Sustrans is calling for authorities across Northern Ireland to help reinvigorate the 23-year-old National Cycle Network.
The National Cycle Network is a network of 16,575 miles of signed routes spanning the UK, with over 1,000 miles in Northern Ireland. It is used by walkers, runners and wheelchair users, as well as people on bikes.
The charity launched a report this week which sets out plans to improve the Network at an event at Lagan Valley Island hosted by Lisburn & Castlereagh City Council who manage sections of the Comber Greenway (National Route 99) on a voluntary basis and the Lagan corridor (National Route 9).
For the past two years, Sustrans has been working across the UK with partners, stakeholders, staff and volunteers to conduct a comprehensive review of the entire Network in order to plan for its development into a top-quality facility for all. The ‘Paths for Everyone’ report is a new shared vision for a revitalised National Cycle Network, summed up as ‘A UK-wide network of traffic-free paths for everyone, connecting cities, towns and countryside and loved by the communities they serve’.
Sustrans has been engaging with the key owners of the Network in Northern Ireland - the eleven Councils and the Department for Infrastructure (DfI) as part of the development of a Physical Review and Action Plan.
Chairman of Lisburn & Castlereagh City Council’s Leisure & Community Development Committee, Alderman Paul Porter, commented: “This review of the National Cycle Network by Sustrans demonstrates the benefits of regularly using the signed routes and outlines an exciting vision for the future of our cycle network.
“ The time is right to address shortfalls in the condition of the National Cycle Network to truly make it easier for people to walk and cycle. ”
“We are fortunate to have the popular routes of the Lagan Towpath and the Comber Greenway within our Council area and we will continue to work in partnership with Sustrans, Lagan Valley Regional Park, Lagan Navigation Trust and the Department for Infrastructure to drive further developments and initiatives forward, which will fit in with our strategic vision for Greenways in our area. Working in partnership delivers tangible results and highlights how true community planning can benefit everyone.”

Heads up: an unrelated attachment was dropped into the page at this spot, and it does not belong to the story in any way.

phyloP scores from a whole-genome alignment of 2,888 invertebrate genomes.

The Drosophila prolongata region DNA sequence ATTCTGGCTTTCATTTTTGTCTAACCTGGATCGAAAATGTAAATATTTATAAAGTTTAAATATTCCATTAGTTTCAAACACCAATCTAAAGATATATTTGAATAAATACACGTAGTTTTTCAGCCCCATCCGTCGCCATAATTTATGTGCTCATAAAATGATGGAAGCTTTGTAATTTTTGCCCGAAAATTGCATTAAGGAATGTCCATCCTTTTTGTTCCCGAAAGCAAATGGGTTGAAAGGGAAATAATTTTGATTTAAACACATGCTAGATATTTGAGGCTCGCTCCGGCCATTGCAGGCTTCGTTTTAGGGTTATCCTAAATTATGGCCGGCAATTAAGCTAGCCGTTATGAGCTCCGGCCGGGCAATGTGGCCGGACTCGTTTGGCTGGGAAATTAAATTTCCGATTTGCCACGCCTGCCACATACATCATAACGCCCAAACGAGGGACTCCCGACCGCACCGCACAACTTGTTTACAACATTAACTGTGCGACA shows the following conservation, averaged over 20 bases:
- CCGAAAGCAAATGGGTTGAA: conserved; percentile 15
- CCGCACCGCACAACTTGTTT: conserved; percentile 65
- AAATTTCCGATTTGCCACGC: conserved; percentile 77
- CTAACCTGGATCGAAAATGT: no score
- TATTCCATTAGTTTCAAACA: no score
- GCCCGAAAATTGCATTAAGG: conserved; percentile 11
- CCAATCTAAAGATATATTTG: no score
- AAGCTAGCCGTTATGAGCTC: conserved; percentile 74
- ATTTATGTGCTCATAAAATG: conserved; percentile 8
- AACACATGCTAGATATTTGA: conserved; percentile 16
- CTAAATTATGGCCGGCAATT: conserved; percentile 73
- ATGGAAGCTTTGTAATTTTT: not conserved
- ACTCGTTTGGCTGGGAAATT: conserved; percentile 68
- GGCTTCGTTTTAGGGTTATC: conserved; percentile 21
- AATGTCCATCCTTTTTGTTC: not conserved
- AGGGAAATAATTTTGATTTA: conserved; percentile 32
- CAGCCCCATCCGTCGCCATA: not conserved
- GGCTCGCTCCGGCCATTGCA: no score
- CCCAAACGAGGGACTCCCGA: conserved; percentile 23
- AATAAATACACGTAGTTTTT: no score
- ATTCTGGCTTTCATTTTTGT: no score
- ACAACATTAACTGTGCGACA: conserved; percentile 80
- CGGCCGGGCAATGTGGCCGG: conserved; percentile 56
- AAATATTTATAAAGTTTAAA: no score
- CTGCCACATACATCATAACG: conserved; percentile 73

Gordon Clarke, Sustrans Northern Ireland Director said: “The time is right to address shortfalls in the condition of the National Cycle Network to truly make it easier for people to walk and cycle. We know that investment in the Network reaps economic benefits to the local community and opens up tourist potential. The Report is also perfectly timed with the delivery of the government’s Greenways Strategy. We look forward to working with partners to expand and improve the traffic-free network of paths for all.”
The Network review coincides with the DfI’s Strategic Plan for Greenways which has earmarked £150 million to create new traffic-free routes connecting communities across Northern Ireland. This will provide a vital springboard to reinvigorating and expanding the traffic-free Network.
In addition to the DfI strategy, local councils are drawing up Community Development plans which will provide an opportunity to further explore, plan and zone the development of the Network.
Dr Claire McLernon, from Sustrans said: “The regional context of these waymarked routes often goes unnoticed as they can simply be a convenient way to cycle from A to B or a pleasant place to take a dander. Take a Sunday stroll on the Lagan Towpath and you’re actually using part of Route 9 that stretches from Belfast the whole way to Newry. If you’re an avid cyclist ‘lapping Lough Neagh’, there’s every chance you’re following waymarked Route 94.”
Chris Boardman MBE who sits on the UK National Cycle Network advisory panel said: “The little blue and red sign indicating a segment of the National Cycle Network is a long-recognised and trusted mark, used by cyclists and walkers alike, to navigate their way around the UK without cars. That alone should tell us just how valuable an asset it is.
“In times of high obesity and poor air quality, travelling actively has never been more important and the National Cycle Network is a key tool in helping address these problems.”